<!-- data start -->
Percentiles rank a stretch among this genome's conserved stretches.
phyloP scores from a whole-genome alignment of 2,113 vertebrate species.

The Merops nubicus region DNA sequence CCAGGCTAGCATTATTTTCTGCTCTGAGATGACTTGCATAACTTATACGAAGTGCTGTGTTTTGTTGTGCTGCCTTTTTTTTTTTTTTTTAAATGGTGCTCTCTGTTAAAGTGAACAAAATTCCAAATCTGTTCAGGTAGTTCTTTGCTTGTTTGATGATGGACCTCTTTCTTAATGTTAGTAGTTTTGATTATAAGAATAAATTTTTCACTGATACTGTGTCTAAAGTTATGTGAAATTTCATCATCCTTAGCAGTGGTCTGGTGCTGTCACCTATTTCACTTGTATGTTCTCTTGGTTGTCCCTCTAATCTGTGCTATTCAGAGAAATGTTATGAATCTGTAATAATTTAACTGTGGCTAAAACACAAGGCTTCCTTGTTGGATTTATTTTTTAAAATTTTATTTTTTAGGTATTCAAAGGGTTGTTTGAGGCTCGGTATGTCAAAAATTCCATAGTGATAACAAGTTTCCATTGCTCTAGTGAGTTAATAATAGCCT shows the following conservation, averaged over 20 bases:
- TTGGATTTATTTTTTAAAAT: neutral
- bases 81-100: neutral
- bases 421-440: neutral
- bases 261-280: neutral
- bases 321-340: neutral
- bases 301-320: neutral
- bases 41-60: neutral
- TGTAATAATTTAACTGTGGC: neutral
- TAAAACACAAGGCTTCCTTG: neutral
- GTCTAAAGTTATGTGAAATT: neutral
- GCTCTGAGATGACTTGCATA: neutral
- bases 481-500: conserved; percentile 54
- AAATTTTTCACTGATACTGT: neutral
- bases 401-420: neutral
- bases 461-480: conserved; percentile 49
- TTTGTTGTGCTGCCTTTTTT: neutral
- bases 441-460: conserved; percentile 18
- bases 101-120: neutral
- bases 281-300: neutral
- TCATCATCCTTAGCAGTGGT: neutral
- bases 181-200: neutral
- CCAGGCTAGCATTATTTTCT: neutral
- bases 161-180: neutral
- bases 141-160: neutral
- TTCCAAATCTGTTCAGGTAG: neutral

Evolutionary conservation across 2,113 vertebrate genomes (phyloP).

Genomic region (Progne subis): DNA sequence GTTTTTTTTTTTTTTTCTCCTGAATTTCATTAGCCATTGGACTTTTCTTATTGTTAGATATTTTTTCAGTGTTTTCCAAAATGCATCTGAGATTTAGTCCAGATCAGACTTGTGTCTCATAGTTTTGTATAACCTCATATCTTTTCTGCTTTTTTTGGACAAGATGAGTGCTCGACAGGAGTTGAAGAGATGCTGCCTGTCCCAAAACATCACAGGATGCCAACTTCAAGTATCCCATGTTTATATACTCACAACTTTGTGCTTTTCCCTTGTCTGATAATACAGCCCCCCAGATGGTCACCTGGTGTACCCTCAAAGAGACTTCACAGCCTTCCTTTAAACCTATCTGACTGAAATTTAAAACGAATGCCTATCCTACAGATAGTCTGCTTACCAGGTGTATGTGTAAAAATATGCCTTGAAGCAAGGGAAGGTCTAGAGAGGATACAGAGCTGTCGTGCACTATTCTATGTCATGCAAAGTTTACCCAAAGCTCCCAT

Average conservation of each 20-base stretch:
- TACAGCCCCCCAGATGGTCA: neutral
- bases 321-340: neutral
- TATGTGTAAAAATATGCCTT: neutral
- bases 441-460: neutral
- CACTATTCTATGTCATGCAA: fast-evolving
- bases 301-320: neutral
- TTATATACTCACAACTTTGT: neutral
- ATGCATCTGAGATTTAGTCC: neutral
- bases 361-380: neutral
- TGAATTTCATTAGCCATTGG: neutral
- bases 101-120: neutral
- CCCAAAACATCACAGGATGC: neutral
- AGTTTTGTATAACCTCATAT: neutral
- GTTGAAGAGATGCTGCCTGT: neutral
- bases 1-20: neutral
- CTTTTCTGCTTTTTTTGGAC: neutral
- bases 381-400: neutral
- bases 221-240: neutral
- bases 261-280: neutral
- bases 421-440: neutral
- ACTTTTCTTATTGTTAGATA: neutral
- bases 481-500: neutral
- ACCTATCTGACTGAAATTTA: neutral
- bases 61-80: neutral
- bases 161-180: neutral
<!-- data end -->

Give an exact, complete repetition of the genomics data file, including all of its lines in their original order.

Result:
Percentiles rank a stretch among this genome's conserved stretches.
phyloP scores from a whole-genome alignment of 2,113 vertebrate species.

The Merops nubicus region DNA sequence CCAGGCTAGCATTATTTTCTGCTCTGAGATGACTTGCATAACTTATACGAAGTGCTGTGTTTTGTTGTGCTGCCTTTTTTTTTTTTTTTTAAATGGTGCTCTCTGTTAAAGTGAACAAAATTCCAAATCTGTTCAGGTAGTTCTTTGCTTGTTTGATGATGGACCTCTTTCTTAATGTTAGTAGTTTTGATTATAAGAATAAATTTTTCACTGATACTGTGTCTAAAGTTATGTGAAATTTCATCATCCTTAGCAGTGGTCTGGTGCTGTCACCTATTTCACTTGTATGTTCTCTTGGTTGTCCCTCTAATCTGTGCTATTCAGAGAAATGTTATGAATCTGTAATAATTTAACTGTGGCTAAAACACAAGGCTTCCTTGTTGGATTTATTTTTTAAAATTTTATTTTTTAGGTATTCAAAGGGTTGTTTGAGGCTCGGTATGTCAAAAATTCCATAGTGATAACAAGTTTCCATTGCTCTAGTGAGTTAATAATAGCCT shows the following conservation, averaged over 20 bases:
- TTGGATTTATTTTTTAAAAT: neutral
- bases 81-100: neutral
- bases 421-440: neutral
- bases 261-280: neutral
- bases 321-340: neutral
- bases 301-320: neutral
- bases 41-60: neutral
- TGTAATAATTTAACTGTGGC: neutral
- TAAAACACAAGGCTTCCTTG: neutral
- GTCTAAAGTTATGTGAAATT: neutral
- GCTCTGAGATGACTTGCATA: neutral
- bases 481-500: conserved; percentile 54
- AAATTTTTCACTGATACTGT: neutral
- bases 401-420: neutral
- bases 461-480: conserved; percentile 49
- TTTGTTGTGCTGCCTTTTTT: neutral
- bases 441-460: conserved; percentile 18
- bases 101-120: neutral
- bases 281-300: neutral
- TCATCATCCTTAGCAGTGGT: neutral
- bases 181-200: neutral
- CCAGGCTAGCATTATTTTCT: neutral
- bases 161-180: neutral
- bases 141-160: neutral
- TTCCAAATCTGTTCAGGTAG: neutral

Evolutionary conservation across 2,113 vertebrate genomes (phyloP).

Genomic region (Progne subis): DNA sequence GTTTTTTTTTTTTTTTCTCCTGAATTTCATTAGCCATTGGACTTTTCTTATTGTTAGATATTTTTTCAGTGTTTTCCAAAATGCATCTGAGATTTAGTCCAGATCAGACTTGTGTCTCATAGTTTTGTATAACCTCATATCTTTTCTGCTTTTTTTGGACAAGATGAGTGCTCGACAGGAGTTGAAGAGATGCTGCCTGTCCCAAAACATCACAGGATGCCAACTTCAAGTATCCCATGTTTATATACTCACAACTTTGTGCTTTTCCCTTGTCTGATAATACAGCCCCCCAGATGGTCACCTGGTGTACCCTCAAAGAGACTTCACAGCCTTCCTTTAAACCTATCTGACTGAAATTTAAAACGAATGCCTATCCTACAGATAGTCTGCTTACCAGGTGTATGTGTAAAAATATGCCTTGAAGCAAGGGAAGGTCTAGAGAGGATACAGAGCTGTCGTGCACTATTCTATGTCATGCAAAGTTTACCCAAAGCTCCCAT

Average conservation of each 20-base stretch:
- TACAGCCCCCCAGATGGTCA: neutral
- bases 321-340: neutral
- TATGTGTAAAAATATGCCTT: neutral
- bases 441-460: neutral
- CACTATTCTATGTCATGCAA: fast-evolving
- bases 301-320: neutral
- TTATATACTCACAACTTTGT: neutral
- ATGCATCTGAGATTTAGTCC: neutral
- bases 361-380: neutral
- TGAATTTCATTAGCCATTGG: neutral
- bases 101-120: neutral
- CCCAAAACATCACAGGATGC: neutral
- AGTTTTGTATAACCTCATAT: neutral
- GTTGAAGAGATGCTGCCTGT: neutral
- bases 1-20: neutral
- CTTTTCTGCTTTTTTTGGAC: neutral
- bases 381-400: neutral
- bases 221-240: neutral
- bases 261-280: neutral
- bases 421-440: neutral
- ACTTTTCTTATTGTTAGATA: neutral
- bases 481-500: neutral
- ACCTATCTGACTGAAATTTA: neutral
- bases 61-80: neutral
- bases 161-180: neutral